He picked his own epigram, arranged his own funeral, and settled his affairs. Here is an interview with José Alfredo Jiménez at the hospital. Fourteen days before his death, he left the hospital and drove to have dinner with his son, then they played dominos all night.

To this day, he is still internationally famous for his character- and story-driven lyrics. When people think of mariachi, ranchera, and corrido songs, they think of José Alfredo Jiménez.


¿Cómo puedo pagar
Que me quieran a mí
Por todas mis canciones?

How can I repay
That you all love me
For all my songs?

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“Cuidado” by José José; La Santa Cecilia; English translation of lyrics

“Careful” Lyrics
AlbumsCuidado (1969); Someday New (2014)
Style: Soulful alternative rock, ballad-like, with bass and acoustic instruments, including accordion.
Countries: United States (Los Angeles, CA); Mexico


The song by José José is directed to a lover who is doing things that will lead to a breakup. You can listen to the original version by José José (1969) or La Santa Cecilia’s cover (2014) at YouTube. I love the way lead singer Marisol “La Marisoul” Hernandez harmonizes the warnings in the lyrics until the words vibrate.

José José:

La Santa Cecilia:

Today is the last day of Hispanic Heritage Month, but Day of the Dead is coming up on November 1-2. I recommend listening to La Santa Cecilia’s lively “La Negra” (YouTube and translation). I’m also curious about the upcoming animated movie, The Book of Life premiering October 17.

Translation (following La Santa Cecilia’s version):

Mucho cuidado,
Que estás tomando por un rumbo equivocado.

Be very careful,
Because you are going down a wrong road.

Continue reading ““Cuidado” by José José; La Santa Cecilia; English translation of lyrics”

Cantinflas (2014) cultural background notes

I saw the film Cantinflas (2014) this weekend. I liked it, but thought it was a little too Hollywood-centric. If you want to see the movie and don’t know anything about Cantinflas, I wrote some cultural background for you:

(1) Who is Cantinflas“Cantinflas” is the stage name of a Mexican comedy actor, real name Mario Fortino Alfonso Moreno Reyes, who lived 1911 to 1993. He was famous for his word play, and in particular word play that used Mexican Spanish vocabulary and idiomatic phrases. The 1900s were a time when Mexico was creating its independent identity after revolution, a time of increasing Mexican pride in mestizo/mixed heritage and culture whereas before Spanish/European culture was considered supreme. Mexican Spanish has a lot of words derived from Nahuatl, the Aztec language. To understand Cantinflas’ comedy, you needed to understand these common Mexican Spanish words.

(2) Cantinflas’ comedy style — The actor has resulted in the Spanish verb cantinflear, which means “to speak a lot and say little; to babble; to speak in a nonsensical way.” This is in reference to Cantinflas’ exaggerated obsfugation of language, and his “extemporaneous, incoherent verbiage”. It is funny because it superficially mimics the flowery language of more powerful people (upper classes, pedantics, bureaucrats, authorities, etc.) while really not communicating much. Additionally, Cantinflas builds off of misunderstandings and uses a lot of wordplay, moving dialogue from its original topic to “chaotic” tangents. I think the translators of Cantinflas (2014) worked best with the wordplay, and had a harder time with the babbling. It’s not their fault. When the native language dialogue is wordy and babbly, you know it’s on purpose. When the subtitles are wordy and babbly, you naturally first wonder if the translation is just bad. This may affect the comedic timing if you aren’t fluent in Spanish. The babbling scenes are short and few, though, so don’t worry about this.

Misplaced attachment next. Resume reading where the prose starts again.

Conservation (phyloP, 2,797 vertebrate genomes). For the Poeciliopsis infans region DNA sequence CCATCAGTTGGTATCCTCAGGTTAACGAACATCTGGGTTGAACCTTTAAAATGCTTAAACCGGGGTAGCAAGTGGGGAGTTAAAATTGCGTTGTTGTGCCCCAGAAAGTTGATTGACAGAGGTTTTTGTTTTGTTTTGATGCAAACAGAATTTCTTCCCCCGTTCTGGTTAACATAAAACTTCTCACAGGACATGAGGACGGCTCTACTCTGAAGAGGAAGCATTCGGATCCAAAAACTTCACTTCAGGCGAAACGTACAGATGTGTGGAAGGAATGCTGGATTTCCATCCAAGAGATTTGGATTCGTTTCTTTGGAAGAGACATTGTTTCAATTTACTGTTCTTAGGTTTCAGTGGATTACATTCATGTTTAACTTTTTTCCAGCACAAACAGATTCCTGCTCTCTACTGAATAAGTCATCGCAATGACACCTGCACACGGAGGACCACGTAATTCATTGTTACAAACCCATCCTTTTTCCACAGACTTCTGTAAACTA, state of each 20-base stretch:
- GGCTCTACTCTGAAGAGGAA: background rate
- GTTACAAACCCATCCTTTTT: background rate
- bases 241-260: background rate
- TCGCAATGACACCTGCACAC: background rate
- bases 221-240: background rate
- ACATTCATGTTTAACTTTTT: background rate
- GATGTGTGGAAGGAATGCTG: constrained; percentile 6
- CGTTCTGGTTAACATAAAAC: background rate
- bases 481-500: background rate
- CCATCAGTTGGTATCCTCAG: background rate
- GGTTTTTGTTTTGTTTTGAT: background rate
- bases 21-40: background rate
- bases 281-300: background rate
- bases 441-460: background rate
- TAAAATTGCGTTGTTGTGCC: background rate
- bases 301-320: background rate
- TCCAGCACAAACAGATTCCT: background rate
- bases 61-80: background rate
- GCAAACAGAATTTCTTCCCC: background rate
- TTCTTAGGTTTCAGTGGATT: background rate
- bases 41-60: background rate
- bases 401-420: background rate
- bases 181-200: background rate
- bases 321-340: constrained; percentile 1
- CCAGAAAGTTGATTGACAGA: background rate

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“El Coyote” by José Alfredo Jiménez, English translation of lyrics

“The Coyote”, mid-20th century
Style: Corrido with mariachi music. This is the story of an unrequited love triangle that ended in the rival’s death.
Country: Mexico
Listen: YouTube, Amazon


Le pinte un cuatro al coyote, y me fui para la sierra.
El Coyote era un bandido, nacido allá por mi tierra.
Lo conocí desde niño. Fuimos juntos a la escuela.

I drew a cross over the Coyote, and I left for the sierra.
The Coyote was a bandit, born near my hometown.
I knew him since we were kids. We went to school together.

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“No Pidas Perdón” by Mala Rodríguez, English translation of lyrics

“Don’t Ask Forgiveness”
AlbumDirty Bailarina (Dirty Ballerina), 2010
Style: Hip hop, with a spoken word vibe
Country: Spain
Listen: YouTube


I was listening to an NPR short about Mala Rodriguez and they mentioned that she calls herself “Mala” (Bad) Rodriguez because her aunt would always scold her and call her a bad kid. That’s so sad, a little cute maybe, and also a great story. Mala Rodriguez has been gaining acclaim these past few years for her distinctive rap/hip hop style and her poetic lyrics. She collaborated with Julieta Venegas on the MTV Unplugged version of Julieta’s “Eres Para Mi.”

Two lines in this song’s transcription are a little iffy, so check back for edits in a few months. The song has been on my list since the NPR short in 2011, so it makes more sense to just post it as is and wait for comments. It’s a great song. Listen to it at YouTube here.


Sa’ [sabe]
Lo peor ya ha pasa’o [pasado].
Dime, ¿de qué sirve seguir doblega’o [doblegado].

You know
The worst has already passed.
Tell me, what use is it to keep bowing down (in defeat)?

Vamos a buscar algo de retención,
Salvemos almas de la extinción.
Entre el polvo y la arena en estado latente
Como un sueño recurrente,
Mala semilla, bella durmiente.

Let us go search for a kind of permanence,
Let us save souls from extinction.
Between dust and sand in a latent state
Like a recurring dream,
Bad seed, sleeping beauty.

Continue reading ““No Pidas Perdón” by Mala Rodríguez, English translation of lyrics”